Cases of seeming scientific fraud, like that of LaCour, draw attention to themselves when they are discovered. Writing for STAT News, Ivan Orlansky and Adam Marcus described a survey by researchers in the Netherlands of working scientists. They were asked to score 60 research misbehaviors according to their impressions of how often the misbehaviors occur, their preventability, the impact on truth (validity), and the impact of trust between scientists.  The respondents were more concerned with sloppy science than scientific fraud. Fraud, when it occurred, has a significant impact on truth and public trust. But those cases are rare; and detected cases are even rarer. They concluded:

Our ranking results seem to suggest that selective reporting, selective citing, and flaws in quality assurance and mentoring are the major evils of modern research. A picture emerges not of concern about wholesale fraud but of profound concerns that many scientists may be cutting corners and engage in sloppy science, possibly with a view to get more positive and more spectacular results that will be easier to publish in a high-impact journal and will attract many citations. In the fostering of responsible conduct of research, we recommend to develop interventions that actively discourage the high-ranking misbehaviors from our study.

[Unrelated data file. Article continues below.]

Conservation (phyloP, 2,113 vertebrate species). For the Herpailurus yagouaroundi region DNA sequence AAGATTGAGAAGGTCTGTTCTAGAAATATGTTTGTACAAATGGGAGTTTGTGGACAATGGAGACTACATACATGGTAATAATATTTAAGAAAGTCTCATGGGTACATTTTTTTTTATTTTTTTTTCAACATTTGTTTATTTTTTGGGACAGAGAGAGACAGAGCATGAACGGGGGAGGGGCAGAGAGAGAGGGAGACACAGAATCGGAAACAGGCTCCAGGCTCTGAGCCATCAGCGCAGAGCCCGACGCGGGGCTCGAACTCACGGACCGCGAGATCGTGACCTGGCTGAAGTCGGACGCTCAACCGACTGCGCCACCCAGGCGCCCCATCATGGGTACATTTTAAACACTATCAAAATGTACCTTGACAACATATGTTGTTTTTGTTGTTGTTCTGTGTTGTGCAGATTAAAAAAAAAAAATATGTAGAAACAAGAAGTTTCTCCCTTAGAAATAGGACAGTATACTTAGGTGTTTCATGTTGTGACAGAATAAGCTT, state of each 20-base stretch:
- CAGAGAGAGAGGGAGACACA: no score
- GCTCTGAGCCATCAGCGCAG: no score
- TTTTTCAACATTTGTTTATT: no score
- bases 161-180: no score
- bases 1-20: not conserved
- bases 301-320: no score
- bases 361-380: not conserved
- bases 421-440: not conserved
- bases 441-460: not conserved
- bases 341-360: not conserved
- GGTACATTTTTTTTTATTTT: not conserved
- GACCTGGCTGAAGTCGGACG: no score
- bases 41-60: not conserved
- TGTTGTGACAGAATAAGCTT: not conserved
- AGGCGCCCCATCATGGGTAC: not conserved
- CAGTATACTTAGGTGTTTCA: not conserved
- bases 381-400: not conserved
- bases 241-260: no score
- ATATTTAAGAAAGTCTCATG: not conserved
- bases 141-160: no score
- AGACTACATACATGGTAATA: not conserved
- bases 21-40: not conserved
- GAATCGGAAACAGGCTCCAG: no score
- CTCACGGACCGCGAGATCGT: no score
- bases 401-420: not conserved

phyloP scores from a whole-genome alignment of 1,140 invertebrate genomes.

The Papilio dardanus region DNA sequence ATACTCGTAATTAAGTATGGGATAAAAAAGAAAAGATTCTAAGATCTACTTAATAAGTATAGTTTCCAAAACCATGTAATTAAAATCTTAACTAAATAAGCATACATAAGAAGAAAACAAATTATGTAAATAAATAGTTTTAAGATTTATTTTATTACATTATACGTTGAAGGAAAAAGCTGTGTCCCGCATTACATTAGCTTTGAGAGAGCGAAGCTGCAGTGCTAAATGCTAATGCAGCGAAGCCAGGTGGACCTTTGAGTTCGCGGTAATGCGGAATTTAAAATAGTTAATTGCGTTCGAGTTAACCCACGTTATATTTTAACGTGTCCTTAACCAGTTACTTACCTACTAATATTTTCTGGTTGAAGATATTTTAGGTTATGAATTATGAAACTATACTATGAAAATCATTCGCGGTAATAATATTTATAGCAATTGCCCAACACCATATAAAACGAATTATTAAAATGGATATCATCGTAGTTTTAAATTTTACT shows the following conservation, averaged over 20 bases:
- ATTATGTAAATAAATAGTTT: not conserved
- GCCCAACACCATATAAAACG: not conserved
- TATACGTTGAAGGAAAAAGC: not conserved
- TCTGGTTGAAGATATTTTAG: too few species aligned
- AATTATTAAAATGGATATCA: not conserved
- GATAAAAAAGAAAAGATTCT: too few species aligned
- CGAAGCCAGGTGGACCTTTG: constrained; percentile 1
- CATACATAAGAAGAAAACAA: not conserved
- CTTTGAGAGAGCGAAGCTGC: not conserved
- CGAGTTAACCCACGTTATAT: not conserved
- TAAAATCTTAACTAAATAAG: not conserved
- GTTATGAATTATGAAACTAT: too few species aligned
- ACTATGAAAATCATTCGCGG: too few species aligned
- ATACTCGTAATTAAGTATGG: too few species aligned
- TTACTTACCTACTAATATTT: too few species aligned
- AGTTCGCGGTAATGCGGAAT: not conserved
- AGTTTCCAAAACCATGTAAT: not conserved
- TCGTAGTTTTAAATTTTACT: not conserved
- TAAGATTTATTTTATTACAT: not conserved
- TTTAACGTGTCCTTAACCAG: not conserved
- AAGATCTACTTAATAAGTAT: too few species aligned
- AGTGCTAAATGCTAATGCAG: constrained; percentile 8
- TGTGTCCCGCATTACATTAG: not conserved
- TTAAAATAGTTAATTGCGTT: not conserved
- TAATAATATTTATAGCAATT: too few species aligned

So it would seem that problems with the Hatzenbuehler et al. study are not fraud, but could be due to smaller more pervasive issues in its research, such as a shoddy methodology. The LaCour case catches more attention and generates mistrust because of its apparent fraud. Orlansky and Marcus are right. Although not as flashy as fraudulent research, the smaller, less outrageous research sins are a greater threat to scientific credibility. Gallagher may have let her own ideology influence how she emphasized these two cases, but she was unquestionably right in her concluding remarks:  “Science is not right-wing or left-wing. But to work, it needs scientists fearlessly committed to truth over their preferred outcomes.”